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Thread: Nothing can travel faster than light, but nothing slower?

  1. #1 Nothing can travel faster than light, but nothing slower? 
    New Member
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    Aug 2009
    Just wondering considering that the speed of light is an oft discussed topic in physics that it's not looked at in the way of how slowly an object can move?

    I think it obvious btw that I have no education whatsoever in physics, so it's probabaly a really dumb question

    So the point is, there must be a minimum distance an object must move or else it doesn't exist?

    In any case, this is too much for my puny brain, just looking for views from smart people :-D

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  3. #2  
    Forum Professor
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    Jul 2008
    New York State
    Ordinary objects (mass > 0) have only relative speeds (although always < speed of light). An object can have 0 speed relative to another object, but absolute speed of 0 is meaningless.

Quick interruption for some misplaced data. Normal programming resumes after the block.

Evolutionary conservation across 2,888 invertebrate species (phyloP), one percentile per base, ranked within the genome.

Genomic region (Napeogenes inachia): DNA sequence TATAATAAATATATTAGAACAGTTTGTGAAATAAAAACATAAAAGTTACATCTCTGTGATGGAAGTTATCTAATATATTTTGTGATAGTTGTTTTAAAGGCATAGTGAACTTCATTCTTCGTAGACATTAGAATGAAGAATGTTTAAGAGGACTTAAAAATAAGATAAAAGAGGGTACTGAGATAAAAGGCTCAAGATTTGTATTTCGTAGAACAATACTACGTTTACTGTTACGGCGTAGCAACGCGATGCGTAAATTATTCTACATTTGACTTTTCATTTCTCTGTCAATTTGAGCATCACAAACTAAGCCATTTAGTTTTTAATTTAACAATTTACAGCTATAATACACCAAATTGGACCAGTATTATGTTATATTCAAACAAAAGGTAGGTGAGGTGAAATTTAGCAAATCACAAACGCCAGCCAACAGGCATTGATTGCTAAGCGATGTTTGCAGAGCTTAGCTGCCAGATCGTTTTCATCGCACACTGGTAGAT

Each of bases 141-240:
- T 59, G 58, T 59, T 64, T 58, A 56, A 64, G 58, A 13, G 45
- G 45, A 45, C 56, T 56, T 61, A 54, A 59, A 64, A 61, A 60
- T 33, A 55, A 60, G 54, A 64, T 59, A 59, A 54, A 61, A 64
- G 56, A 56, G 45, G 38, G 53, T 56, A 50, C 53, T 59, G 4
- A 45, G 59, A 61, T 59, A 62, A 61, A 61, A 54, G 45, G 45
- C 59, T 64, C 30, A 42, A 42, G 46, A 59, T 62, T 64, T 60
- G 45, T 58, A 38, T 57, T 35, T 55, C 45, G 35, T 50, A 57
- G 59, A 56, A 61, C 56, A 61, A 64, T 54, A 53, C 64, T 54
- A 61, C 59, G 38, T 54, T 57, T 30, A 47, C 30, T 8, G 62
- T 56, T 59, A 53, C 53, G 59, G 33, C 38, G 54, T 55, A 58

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  4. #3  
    Moderator Moderator Dishmaster's Avatar
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    Apr 2008
    Heidelberg, Germany
    In macroscopic physics, zero velocity is of course possible. An object does not simply seize to exist just because it does not move.

    But there are really strange configurations on quantum levels like the so called Fermi gas. On subatomic levels, the Pauli principle postulates that two fermions cannot co-exist having the identical energetic configuration. Therefore, if you have a group of fermions (e.g. electrons), they all have to have different velocities. So, if there are already electrons having zero velocity, then any other electron added to that ensemble of particles cannot fall below a certain velocity. So, in this case, such a configuration of fermions determines a characteristic lower limit of velocity for any additional fermion.

    Such entities do exist, like a White Dwarf. Their cooling is inefficient, because temperature is the macroscopic quantity that describes the velocity distribution of e.g. electrons in a plasma. Since a White Dwarf is a very special thing, the fastest electrons of the stellar plasma cannot reduce speed, because the energy level that represents this speed is already occupied by another electron. However, the plasma also contains bosons (e.g. helium nuclei) to which the Pauli principle does not apply and that can do the cooling.
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